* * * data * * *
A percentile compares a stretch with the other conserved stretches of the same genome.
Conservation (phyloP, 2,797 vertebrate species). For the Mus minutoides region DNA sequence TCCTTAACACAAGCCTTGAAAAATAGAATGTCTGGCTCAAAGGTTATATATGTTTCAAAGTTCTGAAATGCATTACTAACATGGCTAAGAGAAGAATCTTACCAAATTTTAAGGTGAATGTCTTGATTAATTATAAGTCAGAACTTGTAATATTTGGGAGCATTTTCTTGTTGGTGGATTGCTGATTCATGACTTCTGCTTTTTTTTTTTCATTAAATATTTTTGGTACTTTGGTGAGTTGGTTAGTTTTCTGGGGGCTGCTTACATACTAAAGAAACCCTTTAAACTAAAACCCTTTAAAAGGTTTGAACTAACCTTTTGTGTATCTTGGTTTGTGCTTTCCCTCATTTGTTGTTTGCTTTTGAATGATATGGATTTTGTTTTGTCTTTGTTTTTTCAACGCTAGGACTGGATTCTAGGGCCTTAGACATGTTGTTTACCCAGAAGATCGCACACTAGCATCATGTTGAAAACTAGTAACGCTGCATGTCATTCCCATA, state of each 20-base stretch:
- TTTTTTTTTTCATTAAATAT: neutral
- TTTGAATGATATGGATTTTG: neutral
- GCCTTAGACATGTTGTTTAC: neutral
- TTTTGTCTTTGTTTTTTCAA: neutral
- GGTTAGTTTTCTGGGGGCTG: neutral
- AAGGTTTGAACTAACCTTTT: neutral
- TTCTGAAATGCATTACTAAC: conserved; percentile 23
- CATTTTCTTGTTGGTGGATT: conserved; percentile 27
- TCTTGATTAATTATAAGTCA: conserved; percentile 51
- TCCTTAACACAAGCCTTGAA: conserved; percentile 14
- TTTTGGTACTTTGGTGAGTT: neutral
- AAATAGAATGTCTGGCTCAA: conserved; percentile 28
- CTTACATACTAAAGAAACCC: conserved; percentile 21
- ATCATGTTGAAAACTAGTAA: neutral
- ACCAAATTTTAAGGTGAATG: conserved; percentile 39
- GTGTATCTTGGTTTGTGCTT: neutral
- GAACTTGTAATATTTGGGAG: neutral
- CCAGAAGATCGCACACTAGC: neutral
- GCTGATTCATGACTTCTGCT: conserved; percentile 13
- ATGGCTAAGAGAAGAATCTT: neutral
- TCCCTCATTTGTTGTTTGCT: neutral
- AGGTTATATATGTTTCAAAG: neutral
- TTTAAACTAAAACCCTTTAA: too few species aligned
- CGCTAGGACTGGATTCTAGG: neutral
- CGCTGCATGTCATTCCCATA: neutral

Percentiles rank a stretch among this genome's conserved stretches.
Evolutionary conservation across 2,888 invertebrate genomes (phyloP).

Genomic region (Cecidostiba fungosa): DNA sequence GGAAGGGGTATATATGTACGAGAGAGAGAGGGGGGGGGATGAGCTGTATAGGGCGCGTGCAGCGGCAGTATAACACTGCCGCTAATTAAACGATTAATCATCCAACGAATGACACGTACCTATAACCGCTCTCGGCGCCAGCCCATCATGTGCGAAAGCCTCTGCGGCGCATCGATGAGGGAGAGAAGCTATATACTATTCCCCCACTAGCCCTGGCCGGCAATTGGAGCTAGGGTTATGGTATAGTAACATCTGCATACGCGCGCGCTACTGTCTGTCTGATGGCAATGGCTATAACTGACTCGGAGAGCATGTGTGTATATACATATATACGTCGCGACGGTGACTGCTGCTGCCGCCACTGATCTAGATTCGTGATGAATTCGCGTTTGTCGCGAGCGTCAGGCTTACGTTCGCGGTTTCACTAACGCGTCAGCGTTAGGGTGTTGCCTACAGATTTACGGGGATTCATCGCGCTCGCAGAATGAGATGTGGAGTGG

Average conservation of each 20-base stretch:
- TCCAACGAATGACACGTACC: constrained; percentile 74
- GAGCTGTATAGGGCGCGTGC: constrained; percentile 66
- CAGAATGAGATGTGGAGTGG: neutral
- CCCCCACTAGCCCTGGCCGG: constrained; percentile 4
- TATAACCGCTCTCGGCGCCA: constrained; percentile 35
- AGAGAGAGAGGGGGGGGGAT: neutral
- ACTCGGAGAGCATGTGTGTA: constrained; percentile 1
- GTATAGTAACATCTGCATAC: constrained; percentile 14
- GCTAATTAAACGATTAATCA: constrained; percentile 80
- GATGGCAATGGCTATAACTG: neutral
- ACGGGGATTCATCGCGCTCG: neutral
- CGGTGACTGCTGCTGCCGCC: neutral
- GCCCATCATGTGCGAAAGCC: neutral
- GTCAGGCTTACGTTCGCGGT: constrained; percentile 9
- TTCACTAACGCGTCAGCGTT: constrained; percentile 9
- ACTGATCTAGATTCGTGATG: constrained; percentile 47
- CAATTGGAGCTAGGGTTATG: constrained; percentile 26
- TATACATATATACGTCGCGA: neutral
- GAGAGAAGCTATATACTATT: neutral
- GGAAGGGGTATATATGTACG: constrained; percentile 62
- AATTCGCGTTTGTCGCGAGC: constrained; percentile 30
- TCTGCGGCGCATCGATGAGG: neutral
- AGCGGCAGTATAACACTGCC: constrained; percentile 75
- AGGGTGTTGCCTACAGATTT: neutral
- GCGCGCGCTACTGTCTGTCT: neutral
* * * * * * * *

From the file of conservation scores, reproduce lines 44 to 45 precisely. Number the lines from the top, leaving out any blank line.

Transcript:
- GCCCATCATGTGCGAAAGCC: neutral
- GTCAGGCTTACGTTCGCGGT: constrained; percentile 9